18 April 2016 Supercritical CO2 mystery solved.

Supercritical CO2 (scCO2) is a fluid form of carbon dioxide that appears at high pressures (>73 bar) and high-ish temperatures (>32°C). It is said to be a "green" solvent because we have plenty of it and if you can dissolve something in scCO2 then retrieve the substance by simply lowering the pressure so that the CO2 becomes a gas. A classic example is decaffeination of coffee - instead of a solvent such as methylene chloride, the coffee experiences only harmless CO2 (and water).

But there's a problem. scCO2 isn't a great solvent. It's a bit like hexane - fine for hydrocarbons but not much good for interesting molecules such as caffeine. To fix this problem, it is common to add a small % of a real solvent such as water or ethanol, to provide a significant boost to solubility. After extraction, the CO2 is released and it's then reasonably easy to remove the remaining small amount of real solvent. These extra molecules are commonly called "entrainers". The problem with entrainers is that there have been at least three proposals for how they work, with no one being at all clear which (if any) was the correct idea. This, in turn, made it difficult to know what levers to pull to optimise the solubility via rational choice of entrainer.

We now know the true mechanism for the action of entrainers. My colleague, Dr Seishi Shimizu from U. York and I have just published a paper in the Journal of Physical Chemistry B called How Entrainers Enhance Solubility in Supercritical Carbon Dioxide. {DOI:10.1021/acs.jpcb.6b01380}. Seishi is a world expert in a type of statistical thermodynamics called Kirkwood-Buff (KB) and, using published data from the scCO2 literature, we could prove via KB theory that the mechanism was not due to density changes in the CO2 nor was it due to the formation of clumps of entrainer within the CO2. Instead we could show that it was due to favourable interactions between the entrainer and the solute.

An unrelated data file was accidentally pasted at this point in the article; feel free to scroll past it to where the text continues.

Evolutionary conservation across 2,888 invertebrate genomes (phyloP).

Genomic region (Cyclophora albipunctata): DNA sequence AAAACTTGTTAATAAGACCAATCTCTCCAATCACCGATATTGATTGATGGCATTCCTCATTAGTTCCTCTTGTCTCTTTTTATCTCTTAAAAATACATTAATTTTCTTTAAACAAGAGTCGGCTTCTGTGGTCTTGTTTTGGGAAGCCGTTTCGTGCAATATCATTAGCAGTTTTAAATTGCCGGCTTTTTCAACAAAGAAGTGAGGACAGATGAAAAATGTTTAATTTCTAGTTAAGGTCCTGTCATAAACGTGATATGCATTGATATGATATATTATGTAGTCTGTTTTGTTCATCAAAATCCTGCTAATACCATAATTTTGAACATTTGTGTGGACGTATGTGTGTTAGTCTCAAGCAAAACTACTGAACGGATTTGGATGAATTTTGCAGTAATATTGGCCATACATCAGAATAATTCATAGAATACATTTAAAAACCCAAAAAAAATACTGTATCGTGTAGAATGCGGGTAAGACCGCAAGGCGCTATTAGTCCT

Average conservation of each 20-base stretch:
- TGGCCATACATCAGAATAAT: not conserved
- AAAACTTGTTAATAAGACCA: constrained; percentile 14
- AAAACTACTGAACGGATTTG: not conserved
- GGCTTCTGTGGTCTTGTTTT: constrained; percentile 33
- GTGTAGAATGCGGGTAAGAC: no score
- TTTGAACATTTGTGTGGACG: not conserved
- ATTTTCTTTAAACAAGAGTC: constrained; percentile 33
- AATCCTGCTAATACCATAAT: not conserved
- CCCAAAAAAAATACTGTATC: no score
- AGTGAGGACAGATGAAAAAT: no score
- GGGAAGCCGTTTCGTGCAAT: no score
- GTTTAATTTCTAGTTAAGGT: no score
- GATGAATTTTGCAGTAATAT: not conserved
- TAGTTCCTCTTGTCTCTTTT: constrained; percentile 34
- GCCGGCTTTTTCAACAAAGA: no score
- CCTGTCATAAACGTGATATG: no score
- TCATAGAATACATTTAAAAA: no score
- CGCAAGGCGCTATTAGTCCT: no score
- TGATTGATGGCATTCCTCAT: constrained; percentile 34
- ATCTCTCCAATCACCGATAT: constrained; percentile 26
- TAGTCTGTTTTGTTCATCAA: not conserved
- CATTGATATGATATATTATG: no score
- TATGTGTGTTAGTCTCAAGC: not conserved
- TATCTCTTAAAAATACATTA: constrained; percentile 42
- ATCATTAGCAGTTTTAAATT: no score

Those who know me may wonder what I could contribute to the paper - after all, I'm not a world-class statistical thermodynamicist. Well, here's the problem. KB theory isn't actually all that hard. But it's not the most exciting thing to describe or to understand, and the steps from experimental data to insight into solubility mechanisms aren't user friendly. So a paper which simply presented the KB theory would not have a chance to make an impact on the user community. And as I've stressed in other blogs, I am fed up with academic work that could be useful but is unusable in practice because the academics have not provided the basic tools to allow non-experts to benefit from their insights. So we wrote an scCO2 app that brings the KB theory of scCO2 to life and which provides 16 datasets from the literature, each of which shows that the conclusions Seishi and I have arrived at are sound. There's a bonus. It turns out that the experimental data generally available don't provide enough information to nail all the variables in the system (too few equations for too many unknowns). So we have to make educated guesses about the values of these variables. Formulators might worry that we're fudging things and entering values that suit our theory rather than values which favour other theories. Although the paper provides convincing proofs that we're not fudging the issues, the user can choose to enter whatever values they think are correct for those variables which cannot be calculated with precision. The app quickly shows that there are no plausible values which undermine our conclusions.

So what we're doing with this paper is attempting a new form of academic publication. One that is intellectually high class (the paper underwent detailed scrutiny by the reviewers who suggested some helpful tweaks) but is also practically useful via the app. Even better, the app is public domain and the code can be downloaded and checked by those who have other views. For those who want to understand the inner workings of KB calculations, the code provides a fast-track education method.

Not surprisingly, Seishi and I have plans for more academic+app papers. The idea is so good, surely we're not the only ones attempting to do it. If we are, then it's time that academia woke up to the fact that we're in 2016. With the awesome power of modern browsers with HTML5 and Javascript, there is no reason apart from inertia for others not to be doing the same.